More and more people are becoming apheresis donors

Aferees (2)

According to National Institute for Health Development statistics published today, 33,154 people donated blood a total of 57,789 times last year. Similarly to previous years, the average number of blood donations was 1.7 per donor. In 2016 there were 5303 first-time donors, which is 16% of all blood donors. The number of apheresis donors has grown remarkably.

In the last three years, the number of blood donors has declined overall – in 2013 there were more than 37,000 donors, but last year there were 11% fewer. Conversely, the number of apheresis donors has grown: they form a small but important part of all donors, and over the last three years their numbers have grown by more than 50%.

In 2016, 718 apheresis donors donated certain blood components (such as thrombocytes, erythrocytes, plasma and multiple components) 3,234 times. On average, there were 4.5 apheresis procedures per donor. For example, in plasmapheresis, three treatment doses of plasma are collected, which would usually require the help of multiple full-blood donors. Since patients who need blood transfusions tend to need more than one dose, it is safest to transfer one donor’s plasma, because this reduces the risk of the reactions that may occur during a transfusion.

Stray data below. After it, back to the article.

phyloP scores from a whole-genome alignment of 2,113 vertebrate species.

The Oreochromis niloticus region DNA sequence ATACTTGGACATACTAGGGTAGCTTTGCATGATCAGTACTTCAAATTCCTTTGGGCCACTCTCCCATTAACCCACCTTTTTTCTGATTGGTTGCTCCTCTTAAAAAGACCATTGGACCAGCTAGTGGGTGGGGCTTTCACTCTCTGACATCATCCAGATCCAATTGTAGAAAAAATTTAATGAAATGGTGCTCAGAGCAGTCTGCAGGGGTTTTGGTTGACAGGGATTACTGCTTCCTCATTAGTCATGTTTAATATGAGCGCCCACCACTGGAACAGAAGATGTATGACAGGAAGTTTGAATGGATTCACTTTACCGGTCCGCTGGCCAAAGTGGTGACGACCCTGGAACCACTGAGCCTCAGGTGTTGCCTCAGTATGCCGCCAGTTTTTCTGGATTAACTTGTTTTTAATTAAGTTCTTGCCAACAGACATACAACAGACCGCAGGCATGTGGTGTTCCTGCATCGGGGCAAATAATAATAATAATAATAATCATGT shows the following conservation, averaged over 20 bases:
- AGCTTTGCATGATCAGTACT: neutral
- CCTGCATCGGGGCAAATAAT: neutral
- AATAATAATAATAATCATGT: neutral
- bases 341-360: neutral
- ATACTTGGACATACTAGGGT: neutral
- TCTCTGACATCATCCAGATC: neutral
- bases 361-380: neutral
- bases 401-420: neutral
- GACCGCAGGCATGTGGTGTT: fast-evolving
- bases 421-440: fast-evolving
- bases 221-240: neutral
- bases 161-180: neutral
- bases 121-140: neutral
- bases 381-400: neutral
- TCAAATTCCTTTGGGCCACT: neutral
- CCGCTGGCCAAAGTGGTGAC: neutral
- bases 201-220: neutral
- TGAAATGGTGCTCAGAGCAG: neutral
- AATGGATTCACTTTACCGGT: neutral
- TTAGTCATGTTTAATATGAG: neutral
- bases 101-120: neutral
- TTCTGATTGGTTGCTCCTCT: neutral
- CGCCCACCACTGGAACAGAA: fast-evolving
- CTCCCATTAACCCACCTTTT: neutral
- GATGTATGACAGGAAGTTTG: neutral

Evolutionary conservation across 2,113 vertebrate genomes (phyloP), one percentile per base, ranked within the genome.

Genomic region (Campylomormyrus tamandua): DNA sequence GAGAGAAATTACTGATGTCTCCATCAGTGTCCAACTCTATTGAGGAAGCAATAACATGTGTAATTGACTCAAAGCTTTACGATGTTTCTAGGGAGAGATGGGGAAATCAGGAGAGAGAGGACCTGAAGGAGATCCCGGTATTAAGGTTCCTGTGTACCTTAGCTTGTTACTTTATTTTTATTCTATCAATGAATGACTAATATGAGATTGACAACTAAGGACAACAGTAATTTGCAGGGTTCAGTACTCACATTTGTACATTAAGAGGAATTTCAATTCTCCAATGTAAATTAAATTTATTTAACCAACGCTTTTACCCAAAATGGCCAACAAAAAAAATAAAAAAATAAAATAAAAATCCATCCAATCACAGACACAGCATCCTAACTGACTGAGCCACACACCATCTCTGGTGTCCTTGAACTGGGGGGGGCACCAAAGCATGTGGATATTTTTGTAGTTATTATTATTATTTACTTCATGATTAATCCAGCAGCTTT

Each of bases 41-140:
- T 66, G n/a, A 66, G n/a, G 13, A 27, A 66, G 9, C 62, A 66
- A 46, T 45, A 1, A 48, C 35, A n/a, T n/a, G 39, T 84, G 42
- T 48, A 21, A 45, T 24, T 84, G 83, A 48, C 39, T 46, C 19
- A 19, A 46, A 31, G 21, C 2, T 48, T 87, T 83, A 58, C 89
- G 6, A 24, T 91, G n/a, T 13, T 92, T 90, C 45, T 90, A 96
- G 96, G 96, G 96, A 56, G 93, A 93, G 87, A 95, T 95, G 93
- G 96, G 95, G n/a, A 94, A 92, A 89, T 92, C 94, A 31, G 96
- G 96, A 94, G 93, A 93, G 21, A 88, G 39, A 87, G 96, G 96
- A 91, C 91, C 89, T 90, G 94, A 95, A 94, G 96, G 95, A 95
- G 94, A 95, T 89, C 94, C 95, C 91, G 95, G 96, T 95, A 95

Apheresis procedures formed 5.6% of all blood donations and have increased by two percentage points in the last two years.

Almost 18,000 patients in hospitals all over Estonia received transfusions of analysed blood components collected from donors.

Whether the donor blood is a match for a certain patient is assessed before a transfusion and when a blood product is ordered from the blood centre, but also during and after the transfusion. Nevertheless, there remains a slight chance that a blood component that is transfused could cause a reaction in the patient, meaning an undesired consequence of the transfusion. Last year, 0.6% of patients (101 in total) had a transfusion reaction. That is the smallest number of registered reactions in the past six years. The most common reactions are urticaria and other light allergic reactions or a short-term rise in body temperature.

The statistics of blood donations, including the use of blood components, is accessible from the Health Statistics and Health Research Database.

National Institute for Health Development press release, 6 April 2017